He now has “subsidiary” protection status, which is one step short of being recognized as a refugee.

“I’m told they will be back with me on Friday, or maybe Sunday,” Hammasho said from a tiny bedsit in Limassol, a sprawling coastal city 100 km (60 miles) away from the reception camp.

ALSO READ Ground Report: How ISIS is ruining lives of people in Syria and Iraq

Speaking in the distinct Cypriot Greek dialect, he has the benefit of language and friends, having already worked four years in Cyprus from 2004 to 2008.

“I thought the minute I left [in 2008], that would be that. I built a house [in Syria]. I got married. I bought a field. Sixteen skales,” he said, using a Cypriot measurement term to describe his 1.6 hectares.

“I worked day and night, do you understand? Now I [still] have a field. But my house is dust.”

Hammasho’s second-eldest child, Jumah, was almost five when he was killed. Remaining in Syria was simply not an option, he said.

“Look, in Syria right now you cannot live a life. I don’t have a home. I lost a baby. … I don’t want to dirty my hands with blood, do you understand?

“If you want to eat bread … you have to have blood on your hands. You have to be either a jihadist, or be with [President Bashar al-] Assad, or anyone else, and steal or kill. And if you start that, you are finished. That is what life is like there now. I can’t do it. There are those who can.”

The table is strewn with his identification papers and the classified sections of newspapers, pinned down by an untouched pot of Arabic coffee.

His bedsit is small. Hammasho is looking for a house so he and his family can start anew. But he says it will only be temporary until the family can return to Syria one day.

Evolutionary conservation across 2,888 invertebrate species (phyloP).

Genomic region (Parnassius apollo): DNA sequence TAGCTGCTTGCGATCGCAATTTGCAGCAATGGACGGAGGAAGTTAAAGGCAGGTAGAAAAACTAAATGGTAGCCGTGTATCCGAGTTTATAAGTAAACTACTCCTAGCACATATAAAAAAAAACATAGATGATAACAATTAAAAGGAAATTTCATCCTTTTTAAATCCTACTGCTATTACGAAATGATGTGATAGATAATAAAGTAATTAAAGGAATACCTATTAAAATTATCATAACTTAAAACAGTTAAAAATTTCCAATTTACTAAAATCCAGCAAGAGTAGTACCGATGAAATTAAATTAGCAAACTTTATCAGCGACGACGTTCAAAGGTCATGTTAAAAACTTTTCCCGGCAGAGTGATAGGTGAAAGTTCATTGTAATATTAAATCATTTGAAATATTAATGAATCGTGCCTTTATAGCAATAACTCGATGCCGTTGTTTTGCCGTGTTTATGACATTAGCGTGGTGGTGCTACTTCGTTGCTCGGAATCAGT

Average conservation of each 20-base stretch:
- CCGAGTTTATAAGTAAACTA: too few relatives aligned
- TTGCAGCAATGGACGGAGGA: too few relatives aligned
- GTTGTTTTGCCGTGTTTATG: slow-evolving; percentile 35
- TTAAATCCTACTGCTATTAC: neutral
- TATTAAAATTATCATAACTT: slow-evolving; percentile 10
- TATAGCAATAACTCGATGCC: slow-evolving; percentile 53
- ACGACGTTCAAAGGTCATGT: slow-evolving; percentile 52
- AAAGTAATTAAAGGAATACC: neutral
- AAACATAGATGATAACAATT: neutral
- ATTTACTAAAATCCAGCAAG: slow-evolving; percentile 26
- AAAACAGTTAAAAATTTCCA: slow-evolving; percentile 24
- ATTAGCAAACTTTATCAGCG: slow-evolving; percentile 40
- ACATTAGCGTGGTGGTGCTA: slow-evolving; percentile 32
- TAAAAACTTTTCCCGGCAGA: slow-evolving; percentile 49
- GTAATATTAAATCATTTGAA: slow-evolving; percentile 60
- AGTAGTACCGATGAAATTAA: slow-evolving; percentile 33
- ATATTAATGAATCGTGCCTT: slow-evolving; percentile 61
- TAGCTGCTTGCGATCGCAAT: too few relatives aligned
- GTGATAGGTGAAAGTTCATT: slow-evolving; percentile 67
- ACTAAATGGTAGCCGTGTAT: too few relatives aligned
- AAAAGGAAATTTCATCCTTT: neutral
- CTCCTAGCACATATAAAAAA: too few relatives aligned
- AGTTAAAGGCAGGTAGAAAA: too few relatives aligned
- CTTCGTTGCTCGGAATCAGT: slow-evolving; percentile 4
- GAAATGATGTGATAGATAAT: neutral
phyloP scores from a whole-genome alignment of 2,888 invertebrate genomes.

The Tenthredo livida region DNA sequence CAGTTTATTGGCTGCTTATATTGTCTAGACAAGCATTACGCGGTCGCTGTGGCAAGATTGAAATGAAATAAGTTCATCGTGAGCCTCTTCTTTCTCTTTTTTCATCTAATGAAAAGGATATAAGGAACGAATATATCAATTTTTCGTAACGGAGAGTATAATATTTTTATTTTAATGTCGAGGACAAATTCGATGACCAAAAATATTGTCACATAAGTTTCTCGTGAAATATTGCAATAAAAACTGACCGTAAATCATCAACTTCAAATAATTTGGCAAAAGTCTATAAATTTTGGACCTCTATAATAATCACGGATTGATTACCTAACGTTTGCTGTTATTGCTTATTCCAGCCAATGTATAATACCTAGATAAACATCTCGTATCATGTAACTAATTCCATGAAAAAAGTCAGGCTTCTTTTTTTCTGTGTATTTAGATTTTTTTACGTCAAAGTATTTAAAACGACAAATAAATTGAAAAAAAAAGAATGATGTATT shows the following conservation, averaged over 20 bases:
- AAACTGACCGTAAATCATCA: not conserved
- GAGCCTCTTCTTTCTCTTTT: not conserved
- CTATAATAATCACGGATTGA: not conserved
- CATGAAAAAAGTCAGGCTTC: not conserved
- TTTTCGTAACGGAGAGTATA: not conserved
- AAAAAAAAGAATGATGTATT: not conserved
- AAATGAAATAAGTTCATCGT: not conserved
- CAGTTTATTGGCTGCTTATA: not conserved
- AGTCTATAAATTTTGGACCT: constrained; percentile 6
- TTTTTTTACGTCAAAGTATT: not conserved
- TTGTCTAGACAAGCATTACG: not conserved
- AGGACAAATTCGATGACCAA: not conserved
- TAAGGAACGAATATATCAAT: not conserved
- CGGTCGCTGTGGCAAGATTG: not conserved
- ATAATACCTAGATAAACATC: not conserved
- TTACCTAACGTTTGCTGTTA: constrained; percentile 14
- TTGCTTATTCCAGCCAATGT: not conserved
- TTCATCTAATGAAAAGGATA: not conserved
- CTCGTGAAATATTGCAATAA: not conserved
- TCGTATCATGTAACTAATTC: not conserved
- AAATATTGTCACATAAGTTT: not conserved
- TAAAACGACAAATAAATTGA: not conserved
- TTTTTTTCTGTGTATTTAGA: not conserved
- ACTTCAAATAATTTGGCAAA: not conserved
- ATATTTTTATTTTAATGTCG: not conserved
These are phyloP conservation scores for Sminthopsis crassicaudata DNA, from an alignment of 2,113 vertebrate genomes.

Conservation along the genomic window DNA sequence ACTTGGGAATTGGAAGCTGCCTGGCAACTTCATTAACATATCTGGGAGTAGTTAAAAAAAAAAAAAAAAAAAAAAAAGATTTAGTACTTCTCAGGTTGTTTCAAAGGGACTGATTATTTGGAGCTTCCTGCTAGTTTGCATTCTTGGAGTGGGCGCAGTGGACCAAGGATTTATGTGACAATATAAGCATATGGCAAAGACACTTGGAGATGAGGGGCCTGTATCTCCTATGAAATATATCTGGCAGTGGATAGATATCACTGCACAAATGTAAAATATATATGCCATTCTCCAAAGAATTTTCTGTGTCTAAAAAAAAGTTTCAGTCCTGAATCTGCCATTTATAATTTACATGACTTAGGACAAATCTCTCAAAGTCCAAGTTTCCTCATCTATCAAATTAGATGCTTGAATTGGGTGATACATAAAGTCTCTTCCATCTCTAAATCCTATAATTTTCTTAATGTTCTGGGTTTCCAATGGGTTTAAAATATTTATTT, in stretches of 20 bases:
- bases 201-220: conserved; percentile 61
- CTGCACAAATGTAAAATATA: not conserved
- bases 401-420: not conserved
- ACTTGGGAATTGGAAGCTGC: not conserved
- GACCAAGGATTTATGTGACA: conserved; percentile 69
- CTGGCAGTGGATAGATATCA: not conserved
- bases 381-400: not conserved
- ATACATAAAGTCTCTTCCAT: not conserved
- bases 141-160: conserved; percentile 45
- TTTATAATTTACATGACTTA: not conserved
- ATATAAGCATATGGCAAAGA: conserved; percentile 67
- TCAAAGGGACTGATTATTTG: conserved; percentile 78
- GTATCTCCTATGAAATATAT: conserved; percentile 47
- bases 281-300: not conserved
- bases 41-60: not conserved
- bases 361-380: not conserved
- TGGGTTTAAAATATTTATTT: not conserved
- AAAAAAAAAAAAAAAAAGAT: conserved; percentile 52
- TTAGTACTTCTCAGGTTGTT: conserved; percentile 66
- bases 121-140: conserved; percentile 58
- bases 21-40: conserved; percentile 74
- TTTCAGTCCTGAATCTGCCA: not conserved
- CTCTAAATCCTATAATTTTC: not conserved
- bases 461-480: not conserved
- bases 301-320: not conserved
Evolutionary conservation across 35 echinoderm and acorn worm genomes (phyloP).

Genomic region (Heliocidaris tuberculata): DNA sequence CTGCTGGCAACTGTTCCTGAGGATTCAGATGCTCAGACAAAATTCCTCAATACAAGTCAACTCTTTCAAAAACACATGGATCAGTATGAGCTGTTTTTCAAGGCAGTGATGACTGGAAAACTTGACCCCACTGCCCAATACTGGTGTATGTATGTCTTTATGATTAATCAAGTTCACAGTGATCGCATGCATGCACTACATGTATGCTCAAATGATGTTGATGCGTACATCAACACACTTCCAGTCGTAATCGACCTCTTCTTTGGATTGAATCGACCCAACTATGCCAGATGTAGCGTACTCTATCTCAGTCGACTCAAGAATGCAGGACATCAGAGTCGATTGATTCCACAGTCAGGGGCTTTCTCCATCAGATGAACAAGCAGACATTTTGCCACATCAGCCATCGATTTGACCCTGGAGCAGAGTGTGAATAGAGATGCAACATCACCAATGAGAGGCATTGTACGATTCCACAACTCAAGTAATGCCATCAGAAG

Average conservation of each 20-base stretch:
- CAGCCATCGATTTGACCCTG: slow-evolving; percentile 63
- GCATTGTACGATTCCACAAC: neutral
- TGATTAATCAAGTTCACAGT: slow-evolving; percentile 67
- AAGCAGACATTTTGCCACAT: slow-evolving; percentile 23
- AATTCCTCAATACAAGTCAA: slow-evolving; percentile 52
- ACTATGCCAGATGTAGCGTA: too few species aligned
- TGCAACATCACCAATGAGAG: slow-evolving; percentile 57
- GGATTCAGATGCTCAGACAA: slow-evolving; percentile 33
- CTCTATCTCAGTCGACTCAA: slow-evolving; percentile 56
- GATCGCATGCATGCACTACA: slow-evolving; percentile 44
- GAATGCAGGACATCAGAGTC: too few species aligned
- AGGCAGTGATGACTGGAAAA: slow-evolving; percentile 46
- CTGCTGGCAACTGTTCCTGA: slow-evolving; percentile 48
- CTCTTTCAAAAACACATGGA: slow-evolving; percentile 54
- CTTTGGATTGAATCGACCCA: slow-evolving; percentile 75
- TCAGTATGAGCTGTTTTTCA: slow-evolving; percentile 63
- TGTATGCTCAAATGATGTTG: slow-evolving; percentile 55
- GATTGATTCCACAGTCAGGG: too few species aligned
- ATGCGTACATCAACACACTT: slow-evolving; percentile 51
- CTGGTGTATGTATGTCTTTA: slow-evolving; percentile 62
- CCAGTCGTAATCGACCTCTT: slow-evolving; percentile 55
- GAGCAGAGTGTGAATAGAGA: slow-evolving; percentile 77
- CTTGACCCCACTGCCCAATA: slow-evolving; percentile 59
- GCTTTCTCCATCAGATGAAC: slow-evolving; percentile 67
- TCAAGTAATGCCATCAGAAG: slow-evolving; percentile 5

“As soon as it stops, I’m leaving. I will go back to my field. I have a machine to extract water. I have fields to water. It’s my country and I will go home.” (VOA)

 

 

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Refugees’ Entitled To Claim The Right To Asylum in The U.S: U.N.

We believe governments have the right to defend their borders and should do so responsibly.

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Refugees, Migrants, Asylum seekers, Trump
Honduran migrant Genesis Belen Mejia Flores, 7, waves an American flag at U.S. border control helicopters flying overhead near the Benito Juarez Sports Center serving as a temporary shelter for Central American migrants, in Tijuana, Mexico. VOA

Asylum seekers at the Mexican border fleeing violence or persecution are entitled to lodge claims in the United States to obtain sanctuary there, U.N.
agencies said in a fresh attempt to shield migrants from tough U.S. immigration policies.